Merger of the Century
No two nations in the world are as integrated, economically and socially, as are the United States and Canada. We share geography, values and the largest unprotected border in the world. Regardless of this close friendship, our two countries are on a slow-motion collision course—with each other and with the rest of the world. While we wrestle with internal political gridlock and fiscal challenges and clash over border problems, the economies of the larger world change and flourish. Emerging economies sailed through the financial meltdown of 2008. The International Monetary Fund forecasts that by 2018, China’s economy will be bigger than that of the United States; when combined with India, Japan and the four Asian Tigers—South Korea, Taiwan, Singapore and Hong Kong—China’s economy will be bigger than that of the G8 (minus Japan).
Rather than continuing on this road to mutual decline, our two nations should chart a new course. Bestselling author Diane Francis proposes a simple and obvious solution: What if the United States and Canada merged into one country? The most audacious initiative since the Louisiana Purchase would solve the biggest problems each country expects to face: the U.S.’s nation- al security threats and declining living standards; and Canada’s difficulty controlling and developing its huge landmass, stemming from a lack of capital, workers, technology and military might. Merger of the Century builds both a strong political argument and a compel- ling business case, treating our two countries not only as sovereign entities but as merging companies.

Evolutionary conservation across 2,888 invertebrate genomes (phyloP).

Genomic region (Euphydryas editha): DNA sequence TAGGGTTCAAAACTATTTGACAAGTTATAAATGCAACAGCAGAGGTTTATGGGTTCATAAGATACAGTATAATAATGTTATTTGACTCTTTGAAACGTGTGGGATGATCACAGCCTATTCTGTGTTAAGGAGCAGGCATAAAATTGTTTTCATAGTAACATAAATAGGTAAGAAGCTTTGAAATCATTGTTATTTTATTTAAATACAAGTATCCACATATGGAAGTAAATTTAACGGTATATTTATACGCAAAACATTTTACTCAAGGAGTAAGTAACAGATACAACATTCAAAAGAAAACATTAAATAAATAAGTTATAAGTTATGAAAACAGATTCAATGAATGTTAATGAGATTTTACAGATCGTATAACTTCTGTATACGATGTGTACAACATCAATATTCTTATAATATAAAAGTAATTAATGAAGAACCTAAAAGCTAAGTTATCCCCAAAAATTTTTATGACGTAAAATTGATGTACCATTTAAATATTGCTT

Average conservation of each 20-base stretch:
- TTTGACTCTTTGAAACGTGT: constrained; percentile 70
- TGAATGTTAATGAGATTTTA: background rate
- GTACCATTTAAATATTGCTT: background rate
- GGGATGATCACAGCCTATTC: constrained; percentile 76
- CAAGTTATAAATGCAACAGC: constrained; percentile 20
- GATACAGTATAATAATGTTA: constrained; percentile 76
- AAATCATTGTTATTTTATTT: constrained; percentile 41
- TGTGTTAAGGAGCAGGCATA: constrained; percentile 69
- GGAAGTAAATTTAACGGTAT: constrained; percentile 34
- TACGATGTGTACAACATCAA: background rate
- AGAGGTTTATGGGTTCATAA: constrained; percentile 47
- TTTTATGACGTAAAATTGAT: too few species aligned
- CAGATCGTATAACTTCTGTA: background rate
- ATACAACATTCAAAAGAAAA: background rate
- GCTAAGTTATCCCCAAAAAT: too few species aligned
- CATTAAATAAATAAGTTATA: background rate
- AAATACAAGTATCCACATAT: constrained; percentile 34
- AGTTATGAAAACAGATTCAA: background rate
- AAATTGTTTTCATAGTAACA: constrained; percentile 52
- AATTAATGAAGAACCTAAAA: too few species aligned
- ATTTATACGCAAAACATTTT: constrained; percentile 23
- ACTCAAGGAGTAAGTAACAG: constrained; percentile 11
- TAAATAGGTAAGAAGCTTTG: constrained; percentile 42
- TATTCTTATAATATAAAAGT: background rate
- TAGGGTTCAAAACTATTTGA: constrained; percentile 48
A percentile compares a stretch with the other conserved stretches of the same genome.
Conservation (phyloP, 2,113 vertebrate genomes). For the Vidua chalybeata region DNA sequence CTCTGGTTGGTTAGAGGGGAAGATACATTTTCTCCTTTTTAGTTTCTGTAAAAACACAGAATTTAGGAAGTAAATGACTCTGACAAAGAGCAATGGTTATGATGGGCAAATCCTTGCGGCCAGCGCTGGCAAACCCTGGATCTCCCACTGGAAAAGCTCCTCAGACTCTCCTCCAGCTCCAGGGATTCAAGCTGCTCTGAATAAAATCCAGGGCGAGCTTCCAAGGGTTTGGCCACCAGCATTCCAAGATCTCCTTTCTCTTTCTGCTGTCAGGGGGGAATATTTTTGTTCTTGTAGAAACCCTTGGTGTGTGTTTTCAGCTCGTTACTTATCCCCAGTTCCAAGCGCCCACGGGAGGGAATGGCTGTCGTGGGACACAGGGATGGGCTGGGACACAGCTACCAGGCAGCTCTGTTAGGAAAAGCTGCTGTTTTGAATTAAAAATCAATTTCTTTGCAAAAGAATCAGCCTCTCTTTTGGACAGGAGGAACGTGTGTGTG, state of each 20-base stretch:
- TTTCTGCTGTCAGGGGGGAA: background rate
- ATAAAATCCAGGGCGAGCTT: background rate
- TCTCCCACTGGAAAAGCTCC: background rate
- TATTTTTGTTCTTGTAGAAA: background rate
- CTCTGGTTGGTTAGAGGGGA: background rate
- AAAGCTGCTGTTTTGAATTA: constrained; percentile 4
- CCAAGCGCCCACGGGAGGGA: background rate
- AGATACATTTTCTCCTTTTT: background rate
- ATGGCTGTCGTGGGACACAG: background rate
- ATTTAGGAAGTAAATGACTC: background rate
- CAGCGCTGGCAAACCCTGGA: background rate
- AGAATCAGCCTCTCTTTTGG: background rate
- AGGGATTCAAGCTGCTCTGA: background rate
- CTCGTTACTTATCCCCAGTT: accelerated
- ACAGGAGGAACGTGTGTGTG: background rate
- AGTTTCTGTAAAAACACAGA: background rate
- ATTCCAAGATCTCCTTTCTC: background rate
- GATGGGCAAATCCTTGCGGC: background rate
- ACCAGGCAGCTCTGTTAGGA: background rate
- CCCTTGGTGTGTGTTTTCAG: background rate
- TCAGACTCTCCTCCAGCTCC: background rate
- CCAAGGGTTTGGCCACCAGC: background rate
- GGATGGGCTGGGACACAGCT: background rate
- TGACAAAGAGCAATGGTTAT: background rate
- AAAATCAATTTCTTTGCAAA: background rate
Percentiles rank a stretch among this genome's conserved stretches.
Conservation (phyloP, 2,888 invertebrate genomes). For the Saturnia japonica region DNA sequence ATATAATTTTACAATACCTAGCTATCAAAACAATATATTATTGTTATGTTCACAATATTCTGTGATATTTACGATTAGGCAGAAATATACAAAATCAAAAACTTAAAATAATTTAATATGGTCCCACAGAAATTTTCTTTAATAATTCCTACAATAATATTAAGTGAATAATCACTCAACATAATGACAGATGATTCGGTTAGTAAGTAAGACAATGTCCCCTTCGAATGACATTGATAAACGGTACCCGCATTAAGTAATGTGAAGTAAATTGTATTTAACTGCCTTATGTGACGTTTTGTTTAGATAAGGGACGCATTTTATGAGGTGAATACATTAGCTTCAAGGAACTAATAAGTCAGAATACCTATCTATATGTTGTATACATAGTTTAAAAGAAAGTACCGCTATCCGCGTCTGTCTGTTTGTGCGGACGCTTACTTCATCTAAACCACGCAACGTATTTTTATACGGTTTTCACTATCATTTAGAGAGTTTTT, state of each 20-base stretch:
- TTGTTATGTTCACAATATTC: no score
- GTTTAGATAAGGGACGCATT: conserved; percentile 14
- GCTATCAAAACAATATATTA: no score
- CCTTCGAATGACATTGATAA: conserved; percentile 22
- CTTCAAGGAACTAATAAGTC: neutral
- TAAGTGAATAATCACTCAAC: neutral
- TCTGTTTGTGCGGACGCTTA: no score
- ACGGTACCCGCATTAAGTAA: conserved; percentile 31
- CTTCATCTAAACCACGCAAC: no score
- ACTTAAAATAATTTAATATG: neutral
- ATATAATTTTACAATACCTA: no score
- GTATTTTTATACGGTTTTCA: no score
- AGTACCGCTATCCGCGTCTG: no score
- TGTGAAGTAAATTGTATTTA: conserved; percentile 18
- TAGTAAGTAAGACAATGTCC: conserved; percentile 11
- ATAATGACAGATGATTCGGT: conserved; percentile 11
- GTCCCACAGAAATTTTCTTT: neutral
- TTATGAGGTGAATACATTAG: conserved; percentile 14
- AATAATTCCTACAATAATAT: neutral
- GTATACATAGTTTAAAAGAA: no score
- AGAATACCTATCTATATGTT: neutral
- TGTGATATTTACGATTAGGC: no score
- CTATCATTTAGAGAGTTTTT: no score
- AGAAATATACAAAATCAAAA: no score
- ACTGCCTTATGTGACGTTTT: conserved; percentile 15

We stand on the cusp of a new world order. Together, by marshaling resources and combining efforts, Canada and America have a greater chance of succeeding. As separate nations, the future is in much greater doubt indeed.